An Overview of Hispanics in the Active Enlisted Army. 1980-1986
Final rept. Apr 1980-Sep 1986
ARMY RESEARCH INST FOR THE BEHAVIORAL AND SOCIAL SCIENCES ALEXANDRIA VA
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The Hispanic youth population is rapidly growing relative to most other groups. In light of the overall declines in the size of the youth market, Hispanics become an increasingly important population to military recruiters. The authors have examined the representation of Hispanics in the Army, as well as their relative performance on the Armed Forces Qualification Test AFQT, outcome of their first tour, and other characteristics. Results indicate that Hispanics make good soldiers and have very low attrition rates relative to other groups, yet they appear to be underrepresented in the Army compared to their distribution in the civilian population. However, there is strong evidence that official records underestimate the actual number of Hispanics in the Army. It is believed that the actual proportion of Hispanics in the Army is not much less than their proportion in the population. Dramatic declines in the proportion of Hispanics in the Army occurred after 1980, when the AFQT miscalibration was discovered. Recruitment of this group is complicated by their very high dropout rates from secondary school. For Insular Puerto Ricans, lack of fluency in English prevents many from accessing into the military. Relative to other groups, Hispanics are more likely to successfully complete the first tour, are more likely to reenlist, and are less likely to receive adverse discharges. Keywords Army personnel, Demography, Minorities, Blacks, Enlisted groups, Enlisted personnel, Caucasians.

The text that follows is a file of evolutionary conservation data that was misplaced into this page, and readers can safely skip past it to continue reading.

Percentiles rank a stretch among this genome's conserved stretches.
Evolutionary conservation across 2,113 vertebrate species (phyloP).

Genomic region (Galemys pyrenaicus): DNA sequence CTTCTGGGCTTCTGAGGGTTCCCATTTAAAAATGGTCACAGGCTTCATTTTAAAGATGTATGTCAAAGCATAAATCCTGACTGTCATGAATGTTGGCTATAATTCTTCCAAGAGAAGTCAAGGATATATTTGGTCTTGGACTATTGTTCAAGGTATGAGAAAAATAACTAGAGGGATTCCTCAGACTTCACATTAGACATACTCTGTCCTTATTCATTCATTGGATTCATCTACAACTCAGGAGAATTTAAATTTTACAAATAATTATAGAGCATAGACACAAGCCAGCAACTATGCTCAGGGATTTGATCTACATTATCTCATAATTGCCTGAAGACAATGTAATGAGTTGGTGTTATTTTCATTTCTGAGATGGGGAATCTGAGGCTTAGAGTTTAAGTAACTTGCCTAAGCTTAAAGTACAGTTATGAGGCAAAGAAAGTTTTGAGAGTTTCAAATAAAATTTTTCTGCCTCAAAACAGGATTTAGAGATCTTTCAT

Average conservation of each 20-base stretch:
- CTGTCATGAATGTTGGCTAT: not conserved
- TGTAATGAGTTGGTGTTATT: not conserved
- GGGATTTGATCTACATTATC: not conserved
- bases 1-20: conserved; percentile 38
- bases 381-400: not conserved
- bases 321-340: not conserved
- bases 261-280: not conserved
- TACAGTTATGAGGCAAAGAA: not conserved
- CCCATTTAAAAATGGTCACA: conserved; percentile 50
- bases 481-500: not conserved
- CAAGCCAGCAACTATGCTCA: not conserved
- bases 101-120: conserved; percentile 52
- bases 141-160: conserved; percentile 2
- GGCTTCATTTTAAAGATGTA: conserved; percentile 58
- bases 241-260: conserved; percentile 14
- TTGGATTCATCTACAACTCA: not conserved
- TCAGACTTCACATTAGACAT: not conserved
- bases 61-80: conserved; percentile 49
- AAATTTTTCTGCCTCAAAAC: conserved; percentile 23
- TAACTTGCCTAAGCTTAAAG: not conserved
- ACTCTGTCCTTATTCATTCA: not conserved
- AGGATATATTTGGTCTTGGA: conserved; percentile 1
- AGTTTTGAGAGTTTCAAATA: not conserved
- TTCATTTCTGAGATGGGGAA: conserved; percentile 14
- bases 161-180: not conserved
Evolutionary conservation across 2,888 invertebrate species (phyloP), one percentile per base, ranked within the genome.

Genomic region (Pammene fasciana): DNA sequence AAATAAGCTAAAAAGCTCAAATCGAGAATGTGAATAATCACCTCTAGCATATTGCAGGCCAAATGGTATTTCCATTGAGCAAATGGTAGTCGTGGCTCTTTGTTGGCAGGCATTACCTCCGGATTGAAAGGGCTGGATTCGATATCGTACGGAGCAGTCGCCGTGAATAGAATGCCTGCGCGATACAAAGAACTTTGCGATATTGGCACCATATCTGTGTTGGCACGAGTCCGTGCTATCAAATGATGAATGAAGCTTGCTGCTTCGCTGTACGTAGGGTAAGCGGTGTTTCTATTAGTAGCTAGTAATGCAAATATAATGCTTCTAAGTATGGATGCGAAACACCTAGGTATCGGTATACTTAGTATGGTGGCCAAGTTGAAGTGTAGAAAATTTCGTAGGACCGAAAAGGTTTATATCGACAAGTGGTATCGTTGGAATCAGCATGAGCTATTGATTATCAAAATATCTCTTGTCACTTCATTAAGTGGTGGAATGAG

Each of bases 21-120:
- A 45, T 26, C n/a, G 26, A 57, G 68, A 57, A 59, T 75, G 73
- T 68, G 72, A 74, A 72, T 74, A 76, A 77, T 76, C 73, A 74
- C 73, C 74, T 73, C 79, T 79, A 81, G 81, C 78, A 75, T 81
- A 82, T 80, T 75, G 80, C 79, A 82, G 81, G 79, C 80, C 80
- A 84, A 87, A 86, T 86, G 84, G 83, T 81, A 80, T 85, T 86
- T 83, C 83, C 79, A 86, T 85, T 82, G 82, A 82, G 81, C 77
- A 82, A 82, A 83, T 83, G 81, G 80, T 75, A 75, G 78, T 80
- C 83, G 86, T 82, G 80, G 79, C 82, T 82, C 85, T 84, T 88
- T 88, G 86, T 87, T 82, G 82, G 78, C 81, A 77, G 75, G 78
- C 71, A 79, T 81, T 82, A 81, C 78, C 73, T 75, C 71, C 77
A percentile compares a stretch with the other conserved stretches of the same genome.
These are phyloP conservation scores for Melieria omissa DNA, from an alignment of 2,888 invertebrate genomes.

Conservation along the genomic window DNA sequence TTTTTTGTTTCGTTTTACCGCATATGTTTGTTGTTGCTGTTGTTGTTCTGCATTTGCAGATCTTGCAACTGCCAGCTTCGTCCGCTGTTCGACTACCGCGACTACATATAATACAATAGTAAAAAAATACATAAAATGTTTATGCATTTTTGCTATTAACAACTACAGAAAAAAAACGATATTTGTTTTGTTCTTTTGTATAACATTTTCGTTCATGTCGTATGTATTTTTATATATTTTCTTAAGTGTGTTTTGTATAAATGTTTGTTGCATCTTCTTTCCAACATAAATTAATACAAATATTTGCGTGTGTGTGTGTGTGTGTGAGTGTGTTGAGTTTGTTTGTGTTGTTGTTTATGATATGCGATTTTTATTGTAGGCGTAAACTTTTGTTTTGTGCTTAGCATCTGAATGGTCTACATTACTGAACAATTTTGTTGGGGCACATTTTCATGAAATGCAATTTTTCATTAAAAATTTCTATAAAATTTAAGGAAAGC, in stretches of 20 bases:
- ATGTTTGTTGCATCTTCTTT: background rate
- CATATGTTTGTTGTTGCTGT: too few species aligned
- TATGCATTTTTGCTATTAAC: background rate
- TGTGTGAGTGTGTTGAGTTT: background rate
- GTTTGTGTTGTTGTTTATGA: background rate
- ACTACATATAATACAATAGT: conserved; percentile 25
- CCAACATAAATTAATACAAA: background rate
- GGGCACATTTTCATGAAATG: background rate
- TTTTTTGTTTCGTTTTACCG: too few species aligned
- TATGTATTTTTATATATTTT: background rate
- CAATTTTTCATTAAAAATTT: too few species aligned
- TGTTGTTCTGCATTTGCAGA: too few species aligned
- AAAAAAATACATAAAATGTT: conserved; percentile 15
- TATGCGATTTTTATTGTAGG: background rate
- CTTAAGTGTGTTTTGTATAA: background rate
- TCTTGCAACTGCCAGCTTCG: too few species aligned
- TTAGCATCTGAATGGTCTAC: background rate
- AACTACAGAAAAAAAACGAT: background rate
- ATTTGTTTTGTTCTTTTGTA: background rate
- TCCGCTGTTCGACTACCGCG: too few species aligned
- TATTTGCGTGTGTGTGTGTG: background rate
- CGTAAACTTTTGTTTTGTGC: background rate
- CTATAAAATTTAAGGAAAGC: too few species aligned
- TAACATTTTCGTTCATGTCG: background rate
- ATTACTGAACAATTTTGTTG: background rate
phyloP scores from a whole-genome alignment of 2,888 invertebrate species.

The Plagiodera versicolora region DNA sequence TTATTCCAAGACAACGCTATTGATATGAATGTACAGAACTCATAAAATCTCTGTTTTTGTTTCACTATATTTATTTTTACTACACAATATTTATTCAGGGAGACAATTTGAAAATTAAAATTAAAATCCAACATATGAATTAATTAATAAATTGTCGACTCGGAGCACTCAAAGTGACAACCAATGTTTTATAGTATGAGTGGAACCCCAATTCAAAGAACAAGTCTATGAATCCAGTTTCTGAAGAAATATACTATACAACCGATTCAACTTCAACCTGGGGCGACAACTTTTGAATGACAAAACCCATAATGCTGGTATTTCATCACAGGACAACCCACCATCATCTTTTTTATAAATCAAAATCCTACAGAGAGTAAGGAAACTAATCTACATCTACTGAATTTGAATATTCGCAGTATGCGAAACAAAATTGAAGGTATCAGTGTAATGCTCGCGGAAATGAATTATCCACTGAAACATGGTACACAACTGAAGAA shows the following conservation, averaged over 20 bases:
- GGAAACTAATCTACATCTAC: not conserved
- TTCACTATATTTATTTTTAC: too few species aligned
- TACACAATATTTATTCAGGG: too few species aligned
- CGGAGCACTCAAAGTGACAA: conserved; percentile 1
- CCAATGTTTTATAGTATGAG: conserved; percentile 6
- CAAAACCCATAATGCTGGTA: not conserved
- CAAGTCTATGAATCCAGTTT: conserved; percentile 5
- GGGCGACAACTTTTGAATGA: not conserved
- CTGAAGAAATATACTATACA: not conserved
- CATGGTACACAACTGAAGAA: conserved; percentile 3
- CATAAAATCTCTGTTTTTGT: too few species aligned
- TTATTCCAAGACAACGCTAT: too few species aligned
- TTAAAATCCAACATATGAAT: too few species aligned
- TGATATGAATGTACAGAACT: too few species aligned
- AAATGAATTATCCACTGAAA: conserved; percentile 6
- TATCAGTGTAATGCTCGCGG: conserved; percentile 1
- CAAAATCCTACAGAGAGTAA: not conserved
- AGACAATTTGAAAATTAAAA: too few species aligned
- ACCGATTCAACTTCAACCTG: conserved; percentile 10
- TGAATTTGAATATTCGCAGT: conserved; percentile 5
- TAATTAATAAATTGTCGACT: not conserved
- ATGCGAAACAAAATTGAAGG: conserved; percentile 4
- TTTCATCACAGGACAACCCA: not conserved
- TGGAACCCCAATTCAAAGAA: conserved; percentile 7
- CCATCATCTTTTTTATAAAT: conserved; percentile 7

- Personnel Management and Labor Relations